jQuery.load is an incredibly useful method, but if you want to do more with the returned source than put it into a div then you may want to use jQuery.ajax directly with your own callback.
The source code for the load method is a great starting point for writing your own callback, in particular how the 'done' callback selects the items to append;
jQuery("<div>").append( jQuery.parseHTML( responseText ) ).find( selector );
This is most likely what you're looking to amend by using your own callback. The parseHTML method creates an HTML fragment and then appends it to a div (this div is an orphan, it is never inserted into the DOM).
You may, for example want to run two selects;
tempDiv = jQuery("<div>").append(jQuery.parseHTML( responseText ));
someResult = tempDiv.find( selector1 );
someOtherResult = tempDiv.find( selector2 );
With every release of iOS there tend to be some gremlins lurking in Safari, iOS 7 was no different.
When first testing the site I've been building in iOS 7 I was getting a failure when resubmitting an AJAX POST request, the response was 412 (Precondition Failed).
Eventually I found this issue explained related to a MooTools issue.
"Safari responds to etags properly and adds "If-None-Match" and "If-Modified-Since" headers to another request for the same file. This makes Apache respond with a 412 status (Precondition Failed) as it should do for "post" requests (according to RFC 2616)."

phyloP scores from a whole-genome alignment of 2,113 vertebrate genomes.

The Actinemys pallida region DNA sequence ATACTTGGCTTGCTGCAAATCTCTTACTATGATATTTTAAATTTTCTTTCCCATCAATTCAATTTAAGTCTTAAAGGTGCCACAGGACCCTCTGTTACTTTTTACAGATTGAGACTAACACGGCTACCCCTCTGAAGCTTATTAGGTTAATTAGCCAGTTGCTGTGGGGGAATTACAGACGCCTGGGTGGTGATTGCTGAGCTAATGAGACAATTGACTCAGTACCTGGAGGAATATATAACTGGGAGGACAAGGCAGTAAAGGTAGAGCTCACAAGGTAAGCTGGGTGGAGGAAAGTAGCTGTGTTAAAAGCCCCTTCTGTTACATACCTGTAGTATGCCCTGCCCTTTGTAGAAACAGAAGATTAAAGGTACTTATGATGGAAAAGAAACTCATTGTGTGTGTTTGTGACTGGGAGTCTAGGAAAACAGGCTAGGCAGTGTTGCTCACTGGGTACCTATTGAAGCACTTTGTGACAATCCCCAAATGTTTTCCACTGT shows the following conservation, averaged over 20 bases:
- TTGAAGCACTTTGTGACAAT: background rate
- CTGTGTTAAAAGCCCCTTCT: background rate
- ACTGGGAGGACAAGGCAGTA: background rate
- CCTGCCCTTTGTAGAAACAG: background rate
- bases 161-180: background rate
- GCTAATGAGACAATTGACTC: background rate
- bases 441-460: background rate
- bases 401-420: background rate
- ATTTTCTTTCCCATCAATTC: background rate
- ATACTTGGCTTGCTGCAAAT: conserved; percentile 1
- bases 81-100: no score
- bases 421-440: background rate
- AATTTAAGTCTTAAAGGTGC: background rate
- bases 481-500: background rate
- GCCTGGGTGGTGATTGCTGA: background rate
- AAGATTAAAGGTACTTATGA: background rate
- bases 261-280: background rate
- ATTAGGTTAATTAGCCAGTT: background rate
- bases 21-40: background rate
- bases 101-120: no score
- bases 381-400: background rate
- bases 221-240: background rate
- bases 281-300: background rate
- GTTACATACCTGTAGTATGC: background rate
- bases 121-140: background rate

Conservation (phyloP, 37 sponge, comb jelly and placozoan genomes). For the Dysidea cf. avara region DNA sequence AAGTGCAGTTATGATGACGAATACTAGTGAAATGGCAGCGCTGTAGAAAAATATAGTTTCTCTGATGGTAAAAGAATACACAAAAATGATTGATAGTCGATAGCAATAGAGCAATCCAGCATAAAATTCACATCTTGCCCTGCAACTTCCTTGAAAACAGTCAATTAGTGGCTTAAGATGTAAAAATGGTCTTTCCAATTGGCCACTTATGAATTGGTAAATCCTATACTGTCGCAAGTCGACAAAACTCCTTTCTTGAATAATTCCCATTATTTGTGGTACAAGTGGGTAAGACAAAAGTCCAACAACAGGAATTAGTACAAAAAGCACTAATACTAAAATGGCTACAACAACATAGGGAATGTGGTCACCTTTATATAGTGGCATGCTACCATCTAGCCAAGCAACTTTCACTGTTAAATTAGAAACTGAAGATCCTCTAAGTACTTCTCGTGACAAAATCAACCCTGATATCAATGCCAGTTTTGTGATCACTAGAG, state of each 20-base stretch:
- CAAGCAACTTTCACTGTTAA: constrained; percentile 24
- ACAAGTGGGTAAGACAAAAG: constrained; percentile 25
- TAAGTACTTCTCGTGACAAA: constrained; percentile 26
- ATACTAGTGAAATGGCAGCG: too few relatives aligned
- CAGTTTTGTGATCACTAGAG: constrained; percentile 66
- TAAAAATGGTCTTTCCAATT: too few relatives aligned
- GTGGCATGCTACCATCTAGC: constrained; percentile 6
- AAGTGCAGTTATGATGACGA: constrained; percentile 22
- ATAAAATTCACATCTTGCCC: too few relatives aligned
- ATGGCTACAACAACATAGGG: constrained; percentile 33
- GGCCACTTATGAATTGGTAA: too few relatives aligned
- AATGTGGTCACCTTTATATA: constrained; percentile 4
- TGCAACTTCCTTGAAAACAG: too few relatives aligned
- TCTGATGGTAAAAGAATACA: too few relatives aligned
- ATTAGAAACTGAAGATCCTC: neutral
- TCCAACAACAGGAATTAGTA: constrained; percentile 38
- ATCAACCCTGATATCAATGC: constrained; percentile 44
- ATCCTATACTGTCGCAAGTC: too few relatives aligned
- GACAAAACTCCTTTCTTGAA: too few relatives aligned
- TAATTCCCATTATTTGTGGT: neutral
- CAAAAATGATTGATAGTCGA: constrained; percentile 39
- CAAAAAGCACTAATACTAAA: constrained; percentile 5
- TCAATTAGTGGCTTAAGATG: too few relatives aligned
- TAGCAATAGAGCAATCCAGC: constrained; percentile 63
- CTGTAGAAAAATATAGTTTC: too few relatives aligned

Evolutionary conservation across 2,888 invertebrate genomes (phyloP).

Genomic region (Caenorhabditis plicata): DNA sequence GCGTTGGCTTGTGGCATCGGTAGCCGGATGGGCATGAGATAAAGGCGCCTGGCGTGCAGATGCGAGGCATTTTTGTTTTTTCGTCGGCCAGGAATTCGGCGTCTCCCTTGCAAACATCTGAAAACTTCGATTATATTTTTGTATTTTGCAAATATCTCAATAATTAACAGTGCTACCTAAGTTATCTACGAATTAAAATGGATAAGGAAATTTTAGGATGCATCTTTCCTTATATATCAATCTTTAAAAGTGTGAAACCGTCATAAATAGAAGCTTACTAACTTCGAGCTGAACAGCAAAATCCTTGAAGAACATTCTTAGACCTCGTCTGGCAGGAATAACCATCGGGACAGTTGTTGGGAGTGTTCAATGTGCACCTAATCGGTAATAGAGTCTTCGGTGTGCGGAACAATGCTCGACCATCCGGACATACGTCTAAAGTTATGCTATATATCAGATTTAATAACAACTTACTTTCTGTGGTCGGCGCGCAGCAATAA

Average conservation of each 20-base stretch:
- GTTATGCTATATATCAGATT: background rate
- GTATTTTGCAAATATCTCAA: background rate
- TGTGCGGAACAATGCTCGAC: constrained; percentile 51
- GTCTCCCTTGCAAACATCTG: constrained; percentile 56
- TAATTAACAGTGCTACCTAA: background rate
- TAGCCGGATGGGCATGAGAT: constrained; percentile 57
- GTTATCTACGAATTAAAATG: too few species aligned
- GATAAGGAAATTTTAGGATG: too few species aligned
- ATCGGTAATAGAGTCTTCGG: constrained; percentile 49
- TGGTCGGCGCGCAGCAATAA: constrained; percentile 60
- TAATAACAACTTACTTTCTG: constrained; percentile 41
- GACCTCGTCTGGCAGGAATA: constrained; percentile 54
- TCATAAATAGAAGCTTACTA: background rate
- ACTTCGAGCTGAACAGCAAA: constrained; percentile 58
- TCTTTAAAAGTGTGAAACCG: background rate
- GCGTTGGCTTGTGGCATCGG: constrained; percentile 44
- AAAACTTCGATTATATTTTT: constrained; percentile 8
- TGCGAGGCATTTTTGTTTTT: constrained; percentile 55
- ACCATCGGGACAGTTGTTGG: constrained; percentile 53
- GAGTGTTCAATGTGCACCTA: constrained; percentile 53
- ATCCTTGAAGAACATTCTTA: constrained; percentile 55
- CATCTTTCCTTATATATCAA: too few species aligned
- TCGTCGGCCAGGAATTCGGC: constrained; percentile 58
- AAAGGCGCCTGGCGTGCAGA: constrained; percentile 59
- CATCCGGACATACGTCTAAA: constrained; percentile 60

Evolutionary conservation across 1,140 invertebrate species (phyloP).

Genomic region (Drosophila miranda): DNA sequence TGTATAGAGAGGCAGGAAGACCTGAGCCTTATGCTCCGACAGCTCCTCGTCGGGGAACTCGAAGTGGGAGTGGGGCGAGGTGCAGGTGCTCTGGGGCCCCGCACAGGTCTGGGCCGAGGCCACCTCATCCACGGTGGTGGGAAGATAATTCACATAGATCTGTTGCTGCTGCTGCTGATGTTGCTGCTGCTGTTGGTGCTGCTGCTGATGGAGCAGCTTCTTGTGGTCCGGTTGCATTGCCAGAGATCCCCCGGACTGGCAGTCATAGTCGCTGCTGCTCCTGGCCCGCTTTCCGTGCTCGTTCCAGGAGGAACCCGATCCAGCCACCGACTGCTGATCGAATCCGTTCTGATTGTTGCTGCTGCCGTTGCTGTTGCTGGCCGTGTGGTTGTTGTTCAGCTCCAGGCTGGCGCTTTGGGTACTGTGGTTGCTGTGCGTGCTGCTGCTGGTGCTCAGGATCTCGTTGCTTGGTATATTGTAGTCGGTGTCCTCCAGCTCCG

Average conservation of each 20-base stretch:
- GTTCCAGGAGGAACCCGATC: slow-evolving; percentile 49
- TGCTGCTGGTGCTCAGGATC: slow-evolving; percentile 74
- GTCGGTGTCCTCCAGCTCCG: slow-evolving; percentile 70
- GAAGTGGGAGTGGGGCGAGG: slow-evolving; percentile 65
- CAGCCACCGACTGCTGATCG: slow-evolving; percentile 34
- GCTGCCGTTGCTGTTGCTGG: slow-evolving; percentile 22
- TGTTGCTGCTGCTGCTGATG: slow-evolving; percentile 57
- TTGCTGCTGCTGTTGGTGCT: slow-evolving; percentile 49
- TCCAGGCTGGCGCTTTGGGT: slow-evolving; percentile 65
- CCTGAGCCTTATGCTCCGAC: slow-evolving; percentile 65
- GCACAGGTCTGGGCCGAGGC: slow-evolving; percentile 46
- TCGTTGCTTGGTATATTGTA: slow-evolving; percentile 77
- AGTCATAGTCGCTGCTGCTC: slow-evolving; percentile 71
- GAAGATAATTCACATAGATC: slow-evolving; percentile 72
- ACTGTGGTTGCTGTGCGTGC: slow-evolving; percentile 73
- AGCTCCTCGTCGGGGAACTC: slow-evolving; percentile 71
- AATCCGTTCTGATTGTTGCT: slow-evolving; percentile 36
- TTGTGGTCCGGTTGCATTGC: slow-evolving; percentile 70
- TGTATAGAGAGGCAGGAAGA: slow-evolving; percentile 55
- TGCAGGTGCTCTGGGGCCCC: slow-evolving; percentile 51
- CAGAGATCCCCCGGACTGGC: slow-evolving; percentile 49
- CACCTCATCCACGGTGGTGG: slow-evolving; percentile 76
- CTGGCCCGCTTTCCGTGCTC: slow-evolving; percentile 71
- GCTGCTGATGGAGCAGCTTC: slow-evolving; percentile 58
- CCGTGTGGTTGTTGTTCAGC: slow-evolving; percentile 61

"Unfortunately Safari doesn't then deal with the 412 as it does with a 304 (Not Modified). It doesn't grab what it has in the cache and put it in the response, it gives you nothing."
The date on that blog post is 04/12/2009! There is no sign of this issue in iOS6 so maybe it's slipped through the iOS cracks and will be patched
The Fix? Switch to GET and Safari will deal with the request correctly.
Recently I've been doing quite a lot of work with Bing Maps. Not every page on the site requires the map API so we've been attempting to use require.js, which we already have, to maintain that dependancy.
As usual it's more complicated than we'd hoped. Bing Maps provides a callback hook that we can use with the async plugin of require.js, however the callback fires before the maps are actually ready to use. The Microsoft object is defined but the Maps and Location objects are not. This led us to implement polling to check for these properties before resolving a deferred.
Why this is bad: The require module is now returning a promise rather than the maps declaration that you might expect to be returned. In practice this is manageable because by using the deferred our code can continue regardless of the Maps loaded state.
I've created a sample Gist of how this can work, although for production you may also want to handle the failure case and reject the deferred.